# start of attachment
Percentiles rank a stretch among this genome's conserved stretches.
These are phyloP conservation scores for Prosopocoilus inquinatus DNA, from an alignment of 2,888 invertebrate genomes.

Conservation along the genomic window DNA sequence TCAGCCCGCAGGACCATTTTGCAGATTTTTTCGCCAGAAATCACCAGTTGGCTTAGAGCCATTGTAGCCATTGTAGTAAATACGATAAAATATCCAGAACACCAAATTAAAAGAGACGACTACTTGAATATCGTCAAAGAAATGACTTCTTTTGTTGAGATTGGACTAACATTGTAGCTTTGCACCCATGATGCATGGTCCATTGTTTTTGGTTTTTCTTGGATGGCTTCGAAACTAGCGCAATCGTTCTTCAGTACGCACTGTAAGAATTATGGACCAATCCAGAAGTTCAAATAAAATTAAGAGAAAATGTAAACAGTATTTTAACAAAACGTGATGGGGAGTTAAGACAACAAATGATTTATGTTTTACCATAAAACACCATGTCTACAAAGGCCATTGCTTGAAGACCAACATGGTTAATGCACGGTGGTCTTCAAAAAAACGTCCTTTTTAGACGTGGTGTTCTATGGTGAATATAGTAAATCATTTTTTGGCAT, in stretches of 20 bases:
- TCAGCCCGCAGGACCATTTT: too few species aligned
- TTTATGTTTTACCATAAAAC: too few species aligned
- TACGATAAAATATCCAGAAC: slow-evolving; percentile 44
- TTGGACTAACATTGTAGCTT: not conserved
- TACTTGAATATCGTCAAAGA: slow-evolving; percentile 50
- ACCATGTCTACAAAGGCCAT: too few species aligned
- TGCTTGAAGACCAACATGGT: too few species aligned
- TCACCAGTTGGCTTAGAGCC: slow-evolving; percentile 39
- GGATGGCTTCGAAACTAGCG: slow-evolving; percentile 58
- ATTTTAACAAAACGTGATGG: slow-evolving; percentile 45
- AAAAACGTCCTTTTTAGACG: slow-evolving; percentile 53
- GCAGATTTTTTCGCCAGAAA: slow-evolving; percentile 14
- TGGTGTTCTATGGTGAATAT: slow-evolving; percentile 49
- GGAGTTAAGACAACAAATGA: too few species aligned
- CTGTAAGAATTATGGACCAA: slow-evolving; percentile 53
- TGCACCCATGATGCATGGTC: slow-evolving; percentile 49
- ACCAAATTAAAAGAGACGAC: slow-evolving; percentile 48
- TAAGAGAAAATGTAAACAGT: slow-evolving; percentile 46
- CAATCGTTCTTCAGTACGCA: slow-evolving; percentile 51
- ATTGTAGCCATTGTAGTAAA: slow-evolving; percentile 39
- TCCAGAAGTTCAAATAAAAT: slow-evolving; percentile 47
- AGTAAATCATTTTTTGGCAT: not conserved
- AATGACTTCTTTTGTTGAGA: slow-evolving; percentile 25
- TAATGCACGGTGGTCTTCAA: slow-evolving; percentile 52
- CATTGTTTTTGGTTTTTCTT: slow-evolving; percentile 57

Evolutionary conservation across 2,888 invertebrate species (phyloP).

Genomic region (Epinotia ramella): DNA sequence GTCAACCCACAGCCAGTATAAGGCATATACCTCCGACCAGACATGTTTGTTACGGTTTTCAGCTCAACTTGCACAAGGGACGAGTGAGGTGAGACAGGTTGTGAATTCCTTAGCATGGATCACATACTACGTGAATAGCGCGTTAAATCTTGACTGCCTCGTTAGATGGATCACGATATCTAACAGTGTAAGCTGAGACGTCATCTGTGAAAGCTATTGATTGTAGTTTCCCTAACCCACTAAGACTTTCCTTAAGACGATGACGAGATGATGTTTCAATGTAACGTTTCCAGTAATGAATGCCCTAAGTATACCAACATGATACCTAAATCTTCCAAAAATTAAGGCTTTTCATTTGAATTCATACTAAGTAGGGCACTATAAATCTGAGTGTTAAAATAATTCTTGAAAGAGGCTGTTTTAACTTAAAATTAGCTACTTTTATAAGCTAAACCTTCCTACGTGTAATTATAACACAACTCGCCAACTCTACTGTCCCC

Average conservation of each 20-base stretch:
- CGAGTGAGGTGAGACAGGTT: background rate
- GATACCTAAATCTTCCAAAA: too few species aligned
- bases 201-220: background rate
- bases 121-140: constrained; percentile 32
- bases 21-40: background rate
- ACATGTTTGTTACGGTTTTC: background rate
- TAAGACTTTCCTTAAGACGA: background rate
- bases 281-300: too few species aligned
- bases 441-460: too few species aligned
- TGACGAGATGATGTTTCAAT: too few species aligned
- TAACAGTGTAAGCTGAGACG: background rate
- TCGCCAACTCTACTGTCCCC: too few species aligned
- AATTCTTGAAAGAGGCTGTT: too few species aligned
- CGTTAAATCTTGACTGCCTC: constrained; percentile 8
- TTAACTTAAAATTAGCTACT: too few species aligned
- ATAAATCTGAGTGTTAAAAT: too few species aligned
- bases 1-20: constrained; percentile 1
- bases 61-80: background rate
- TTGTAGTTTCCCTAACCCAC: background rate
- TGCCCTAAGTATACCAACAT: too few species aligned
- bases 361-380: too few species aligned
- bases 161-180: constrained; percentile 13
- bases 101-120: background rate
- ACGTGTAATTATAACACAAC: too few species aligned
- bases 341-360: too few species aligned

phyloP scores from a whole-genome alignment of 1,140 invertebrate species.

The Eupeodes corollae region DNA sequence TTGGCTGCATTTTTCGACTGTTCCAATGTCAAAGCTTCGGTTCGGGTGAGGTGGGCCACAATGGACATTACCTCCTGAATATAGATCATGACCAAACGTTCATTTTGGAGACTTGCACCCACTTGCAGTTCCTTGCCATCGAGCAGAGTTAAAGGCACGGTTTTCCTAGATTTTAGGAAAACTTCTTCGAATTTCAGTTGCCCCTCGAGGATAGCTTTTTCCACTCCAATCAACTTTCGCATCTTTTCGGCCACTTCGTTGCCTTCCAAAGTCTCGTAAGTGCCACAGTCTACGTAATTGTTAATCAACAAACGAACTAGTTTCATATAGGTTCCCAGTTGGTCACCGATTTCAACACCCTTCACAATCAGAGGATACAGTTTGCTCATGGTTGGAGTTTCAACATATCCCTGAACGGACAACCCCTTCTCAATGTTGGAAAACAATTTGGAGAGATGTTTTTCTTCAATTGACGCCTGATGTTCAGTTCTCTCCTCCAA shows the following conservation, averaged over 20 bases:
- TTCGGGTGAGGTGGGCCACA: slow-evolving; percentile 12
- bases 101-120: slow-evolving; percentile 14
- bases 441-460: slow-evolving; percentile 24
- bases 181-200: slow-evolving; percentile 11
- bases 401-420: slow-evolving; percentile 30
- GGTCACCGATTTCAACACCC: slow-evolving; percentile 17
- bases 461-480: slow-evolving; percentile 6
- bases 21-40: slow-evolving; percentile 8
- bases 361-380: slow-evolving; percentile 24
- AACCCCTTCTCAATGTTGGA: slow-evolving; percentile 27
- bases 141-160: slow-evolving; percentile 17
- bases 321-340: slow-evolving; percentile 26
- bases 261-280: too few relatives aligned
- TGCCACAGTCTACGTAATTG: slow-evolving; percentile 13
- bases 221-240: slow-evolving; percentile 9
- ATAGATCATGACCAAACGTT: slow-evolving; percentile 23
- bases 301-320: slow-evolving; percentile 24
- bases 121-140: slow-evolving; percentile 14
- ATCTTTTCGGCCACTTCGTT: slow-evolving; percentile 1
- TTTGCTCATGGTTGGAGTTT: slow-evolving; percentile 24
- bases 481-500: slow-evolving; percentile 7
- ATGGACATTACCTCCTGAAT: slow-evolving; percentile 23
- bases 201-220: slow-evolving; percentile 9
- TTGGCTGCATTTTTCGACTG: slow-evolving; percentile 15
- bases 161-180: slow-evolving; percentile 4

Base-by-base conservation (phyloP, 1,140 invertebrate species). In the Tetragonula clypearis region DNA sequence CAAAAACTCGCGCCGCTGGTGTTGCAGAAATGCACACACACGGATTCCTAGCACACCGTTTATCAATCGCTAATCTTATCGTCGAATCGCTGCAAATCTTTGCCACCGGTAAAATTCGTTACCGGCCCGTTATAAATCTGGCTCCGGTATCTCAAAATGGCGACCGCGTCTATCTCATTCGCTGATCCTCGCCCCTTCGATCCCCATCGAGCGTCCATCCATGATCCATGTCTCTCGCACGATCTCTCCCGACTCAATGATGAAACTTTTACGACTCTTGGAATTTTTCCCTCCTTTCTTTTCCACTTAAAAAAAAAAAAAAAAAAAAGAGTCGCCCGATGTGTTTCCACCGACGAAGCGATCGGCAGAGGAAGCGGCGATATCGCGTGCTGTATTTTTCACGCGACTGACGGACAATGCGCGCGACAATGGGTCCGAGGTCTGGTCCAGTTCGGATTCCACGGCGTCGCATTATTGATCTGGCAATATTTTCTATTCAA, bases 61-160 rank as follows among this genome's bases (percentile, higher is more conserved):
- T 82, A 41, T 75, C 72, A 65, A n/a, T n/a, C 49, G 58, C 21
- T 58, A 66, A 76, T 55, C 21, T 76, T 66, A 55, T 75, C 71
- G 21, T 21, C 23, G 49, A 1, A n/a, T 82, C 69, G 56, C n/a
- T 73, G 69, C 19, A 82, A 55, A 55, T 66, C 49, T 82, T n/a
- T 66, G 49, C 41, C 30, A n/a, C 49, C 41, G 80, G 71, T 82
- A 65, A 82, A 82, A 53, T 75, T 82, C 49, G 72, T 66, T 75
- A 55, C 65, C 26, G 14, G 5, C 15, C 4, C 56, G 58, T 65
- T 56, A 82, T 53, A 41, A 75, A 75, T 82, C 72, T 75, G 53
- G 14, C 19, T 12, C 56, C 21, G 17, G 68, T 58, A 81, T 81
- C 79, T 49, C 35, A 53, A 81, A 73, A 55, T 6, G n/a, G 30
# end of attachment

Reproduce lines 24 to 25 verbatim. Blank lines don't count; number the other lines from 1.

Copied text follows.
- TCCAGAAGTTCAAATAAAAT: slow-evolving; percentile 47
- AGTAAATCATTTTTTGGCAT: not conserved